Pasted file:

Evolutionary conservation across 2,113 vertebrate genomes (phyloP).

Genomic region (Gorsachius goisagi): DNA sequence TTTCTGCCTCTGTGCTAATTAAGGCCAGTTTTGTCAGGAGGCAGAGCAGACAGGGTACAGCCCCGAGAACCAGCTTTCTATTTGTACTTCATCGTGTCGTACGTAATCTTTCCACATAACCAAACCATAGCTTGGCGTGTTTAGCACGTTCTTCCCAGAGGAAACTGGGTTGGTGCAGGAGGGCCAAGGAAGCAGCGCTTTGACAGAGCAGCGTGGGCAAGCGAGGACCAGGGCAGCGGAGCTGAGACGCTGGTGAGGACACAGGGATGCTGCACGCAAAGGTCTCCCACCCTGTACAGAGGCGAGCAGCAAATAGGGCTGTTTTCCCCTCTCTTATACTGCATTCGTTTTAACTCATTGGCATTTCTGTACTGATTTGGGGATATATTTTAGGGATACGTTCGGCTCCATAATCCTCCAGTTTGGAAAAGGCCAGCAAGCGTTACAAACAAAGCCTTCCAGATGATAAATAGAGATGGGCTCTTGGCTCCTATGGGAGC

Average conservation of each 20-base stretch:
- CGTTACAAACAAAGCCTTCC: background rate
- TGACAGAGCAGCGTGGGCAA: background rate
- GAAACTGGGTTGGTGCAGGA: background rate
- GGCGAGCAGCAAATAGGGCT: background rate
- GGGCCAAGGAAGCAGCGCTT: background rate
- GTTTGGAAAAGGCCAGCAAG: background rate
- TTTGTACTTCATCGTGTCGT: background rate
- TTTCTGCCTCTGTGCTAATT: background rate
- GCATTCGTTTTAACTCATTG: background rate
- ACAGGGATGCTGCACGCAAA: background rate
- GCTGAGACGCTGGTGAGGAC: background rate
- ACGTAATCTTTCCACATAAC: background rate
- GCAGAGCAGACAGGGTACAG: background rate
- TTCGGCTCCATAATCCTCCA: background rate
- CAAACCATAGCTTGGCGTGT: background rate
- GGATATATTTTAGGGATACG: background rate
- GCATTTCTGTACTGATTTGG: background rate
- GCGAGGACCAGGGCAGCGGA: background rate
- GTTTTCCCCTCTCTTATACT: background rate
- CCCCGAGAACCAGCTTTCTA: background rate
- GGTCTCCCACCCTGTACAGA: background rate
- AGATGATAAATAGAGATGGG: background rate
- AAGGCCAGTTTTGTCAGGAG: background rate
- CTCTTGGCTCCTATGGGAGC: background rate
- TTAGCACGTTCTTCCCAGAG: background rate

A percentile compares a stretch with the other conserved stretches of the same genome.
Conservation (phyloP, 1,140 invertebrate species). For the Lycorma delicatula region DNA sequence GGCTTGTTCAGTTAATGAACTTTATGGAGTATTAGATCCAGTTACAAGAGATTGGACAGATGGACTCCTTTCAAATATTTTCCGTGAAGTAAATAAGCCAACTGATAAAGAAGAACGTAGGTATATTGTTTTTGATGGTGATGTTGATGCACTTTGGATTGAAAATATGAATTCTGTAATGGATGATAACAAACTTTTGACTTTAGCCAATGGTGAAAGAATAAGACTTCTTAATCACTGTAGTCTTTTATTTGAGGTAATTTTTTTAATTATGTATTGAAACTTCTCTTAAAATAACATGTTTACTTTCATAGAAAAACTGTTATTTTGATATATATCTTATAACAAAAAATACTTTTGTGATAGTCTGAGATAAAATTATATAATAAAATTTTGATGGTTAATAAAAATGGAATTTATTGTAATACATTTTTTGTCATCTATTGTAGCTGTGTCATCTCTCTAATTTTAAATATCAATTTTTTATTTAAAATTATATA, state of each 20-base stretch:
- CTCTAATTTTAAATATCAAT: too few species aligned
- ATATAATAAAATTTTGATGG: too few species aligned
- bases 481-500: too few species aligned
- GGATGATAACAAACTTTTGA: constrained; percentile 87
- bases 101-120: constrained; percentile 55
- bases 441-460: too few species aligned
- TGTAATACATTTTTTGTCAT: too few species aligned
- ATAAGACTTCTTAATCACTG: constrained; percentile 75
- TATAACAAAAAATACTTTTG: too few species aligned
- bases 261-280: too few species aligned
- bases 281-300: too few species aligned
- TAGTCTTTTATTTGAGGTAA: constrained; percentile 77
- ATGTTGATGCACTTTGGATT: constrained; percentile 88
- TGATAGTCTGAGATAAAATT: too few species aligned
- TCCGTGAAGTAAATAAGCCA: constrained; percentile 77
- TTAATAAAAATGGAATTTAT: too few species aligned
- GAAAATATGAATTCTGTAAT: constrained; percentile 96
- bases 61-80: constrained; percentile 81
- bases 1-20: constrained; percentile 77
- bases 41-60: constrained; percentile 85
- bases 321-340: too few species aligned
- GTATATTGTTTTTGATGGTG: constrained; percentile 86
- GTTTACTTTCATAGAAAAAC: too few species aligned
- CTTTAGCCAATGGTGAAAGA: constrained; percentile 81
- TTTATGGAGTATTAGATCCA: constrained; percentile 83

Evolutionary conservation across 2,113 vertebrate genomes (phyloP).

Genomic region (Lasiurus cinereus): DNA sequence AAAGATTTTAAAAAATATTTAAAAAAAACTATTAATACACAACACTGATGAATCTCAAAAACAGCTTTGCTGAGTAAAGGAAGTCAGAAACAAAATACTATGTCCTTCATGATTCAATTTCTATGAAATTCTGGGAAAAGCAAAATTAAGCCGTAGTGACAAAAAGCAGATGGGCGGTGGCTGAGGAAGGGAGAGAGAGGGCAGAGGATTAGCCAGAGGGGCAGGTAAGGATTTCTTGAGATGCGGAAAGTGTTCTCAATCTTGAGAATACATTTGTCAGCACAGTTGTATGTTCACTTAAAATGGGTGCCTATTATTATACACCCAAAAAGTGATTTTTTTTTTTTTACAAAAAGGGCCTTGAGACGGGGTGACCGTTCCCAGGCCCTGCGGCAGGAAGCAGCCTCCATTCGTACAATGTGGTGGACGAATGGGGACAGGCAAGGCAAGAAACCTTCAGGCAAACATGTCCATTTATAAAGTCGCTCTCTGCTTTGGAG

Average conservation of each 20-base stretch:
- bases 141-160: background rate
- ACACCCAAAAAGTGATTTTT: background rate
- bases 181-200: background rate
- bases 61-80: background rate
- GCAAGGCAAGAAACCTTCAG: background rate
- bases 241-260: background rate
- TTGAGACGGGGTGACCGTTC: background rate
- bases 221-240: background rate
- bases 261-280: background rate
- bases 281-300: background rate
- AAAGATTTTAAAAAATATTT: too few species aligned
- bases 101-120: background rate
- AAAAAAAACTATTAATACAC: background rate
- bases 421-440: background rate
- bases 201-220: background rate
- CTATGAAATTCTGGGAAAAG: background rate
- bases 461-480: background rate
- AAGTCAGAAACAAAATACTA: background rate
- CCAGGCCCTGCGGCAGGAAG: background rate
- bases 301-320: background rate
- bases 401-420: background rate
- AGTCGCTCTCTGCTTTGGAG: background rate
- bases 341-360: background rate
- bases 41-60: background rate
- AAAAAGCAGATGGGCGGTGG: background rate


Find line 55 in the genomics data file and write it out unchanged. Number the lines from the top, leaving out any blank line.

- TTTATGGAGTATTAGATCCA: constrained; percentile 83